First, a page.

In most cases, these spiritual pursuits involved family too. We had more time to interact with and take guidance from our elders and transfer it to our kids and clarify their doubts about our faith. All this helped us to establish a stronger bond with our elders, youngsters and kids; besides also providing them with an opportunity to grow spiritually or study matters related to their faith. And the end result was a healthy and stronger family both physically and spiritually.

In addition, the pandemic also forced many to adopt healthy habits. Surveys carried out in many European nations reveal that a vast percentage of people are now in favour of travelling by cycle or walk for their daily commute to the office, instead of using public transport.

Similarly, the “stay at or near home” culture has led to a boom in online shopping and home deliveries is likely to stay, with 58% of shoppers in the UK determined to continue their support to local groceries and food stores.

Human Migration

The lockdown and its aftermath also showed us pictures which left the whole nation and the world aghast – the pictures of a vast multitude of ordinary Indians fleeing the large metropolises, in particular Delhi, leading to many unanswered questions about the shape in which our country has transformed into.

This photograph that appeared in Jammu based newspaper Daily Excelsior shows a group of workers from Rajouri and Poonch trekking the snow clad Mughal Road to reach home from Srinagar. Since the main highway was closed by the lockdown, they preferred trekking the 80 km distance on foot on March 31. More than 90 persons undertook the risky travel to reach home in late March 2020.

The ordinary Indian citizen was forced to ponder why these migrant and poor labourers and their families decided to flee the cities? As the end result of an announcement which put the whole country into an unexpected lockdown, without any background preparation on how to manage the emerging chaos resulting out of it, or it was due to our collective apathy towards those who are less fortunate than us.

However, the exodus also bought the indomitable and collective spirit of the Indians to the fore. Many social organisations and individuals rising to the challenge, started community kitchens, helping those who were stranded or those were not able to get two square meals a day.

Cleanliness in 2020

In addition, the pandemic and its deadly effects also brought new words like quarantine, lockdown, sanitisation etc. into the lexicon of every common Indian. People, who had no regard for their own cleanliness, awoke to the harsh realities and started practising what the government was trying very hard to instil in them through its ‘Swatch Bharat’ campaign.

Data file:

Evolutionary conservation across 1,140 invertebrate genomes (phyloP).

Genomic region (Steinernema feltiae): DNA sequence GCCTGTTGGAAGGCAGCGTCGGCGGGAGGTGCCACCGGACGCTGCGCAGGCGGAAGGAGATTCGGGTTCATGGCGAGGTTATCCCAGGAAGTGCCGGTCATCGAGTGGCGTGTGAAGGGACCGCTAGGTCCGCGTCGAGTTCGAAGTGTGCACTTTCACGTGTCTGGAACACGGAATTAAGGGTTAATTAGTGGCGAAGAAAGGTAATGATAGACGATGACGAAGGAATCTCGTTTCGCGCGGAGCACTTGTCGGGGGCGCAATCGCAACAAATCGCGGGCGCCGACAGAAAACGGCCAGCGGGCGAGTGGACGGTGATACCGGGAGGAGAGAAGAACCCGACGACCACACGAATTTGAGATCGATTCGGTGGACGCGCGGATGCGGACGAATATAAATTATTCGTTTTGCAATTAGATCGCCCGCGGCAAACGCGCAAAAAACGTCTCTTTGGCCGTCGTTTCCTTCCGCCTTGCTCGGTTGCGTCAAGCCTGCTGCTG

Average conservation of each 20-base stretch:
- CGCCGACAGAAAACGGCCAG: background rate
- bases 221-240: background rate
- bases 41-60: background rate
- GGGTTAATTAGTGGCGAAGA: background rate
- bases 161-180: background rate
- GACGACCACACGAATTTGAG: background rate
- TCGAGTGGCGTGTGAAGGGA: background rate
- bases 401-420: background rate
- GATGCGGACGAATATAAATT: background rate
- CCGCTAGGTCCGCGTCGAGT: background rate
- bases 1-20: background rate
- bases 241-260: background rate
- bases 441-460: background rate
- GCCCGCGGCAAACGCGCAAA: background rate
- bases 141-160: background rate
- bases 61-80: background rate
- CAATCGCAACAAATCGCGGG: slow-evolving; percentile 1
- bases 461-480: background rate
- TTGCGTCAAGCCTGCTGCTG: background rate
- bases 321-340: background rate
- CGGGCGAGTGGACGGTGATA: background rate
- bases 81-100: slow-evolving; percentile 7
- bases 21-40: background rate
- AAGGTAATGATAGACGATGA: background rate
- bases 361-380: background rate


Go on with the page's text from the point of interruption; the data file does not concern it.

Srinagar Municipal Corporation tankers spraying disinfectants in various areas of Srinagar on April 29, 2020. Pertinently, dozens of areas of the city have been declared red zones by the district administration. KL Image: Bilal Bahadur

Pandemics don’t always trigger social unrest, but sometimes they can, by throwing into question the very inequalities that caused them. That’s because they hit the poor hardest – those in low-paid or unstable employment, who live in crowded accommodation, have underlying health issues, and for them, healthcare is always less affordable or less accessible. This was true in the past and remains so today.

In reality, Corona also challenged the basic foundation of both the capitalist and socialist worlds. Any easy answer, to the resultant chaos and apathy, would be a bit difficult to find, but it may force our politicians and policymakers to re-strategies the priorities and solutions, adopting a more humane approach. Though that also seems much fanciful to desire.

Let’s hope that in 2021, the aftermath of the pandemic will lessen and our politicians and rulers will find new more humane practices to rule.

Asad Mirza

Interestingly, the fifth edition of Swiggy’s annual StatEATistics analysis for 2020 shows that the top favourite food item on Swiggy is biryani, vegetarian and non-vegetarian equally. Customers ordered biryani more than once every second in 2020. However, for every veg biryani, there were six orders for chicken biryani.

The topmost favourite dishes on the food App included Paneer Butter Masala, Masala Dosa, Chicken Fried Rice, and Mutton Biryani. Also, more than 200,000 pani-puri were ordered during the lockdown.

(Asad Mirza is a senior journalist based in New Delhi. In his career spanning more than 20 years, he was also associated with BBC Urdu Service and Khaleej Times of Dubai. The opinions expressed in this article are those of the author’s and do not purport to reflect the opinions or views of Kashmir Life.)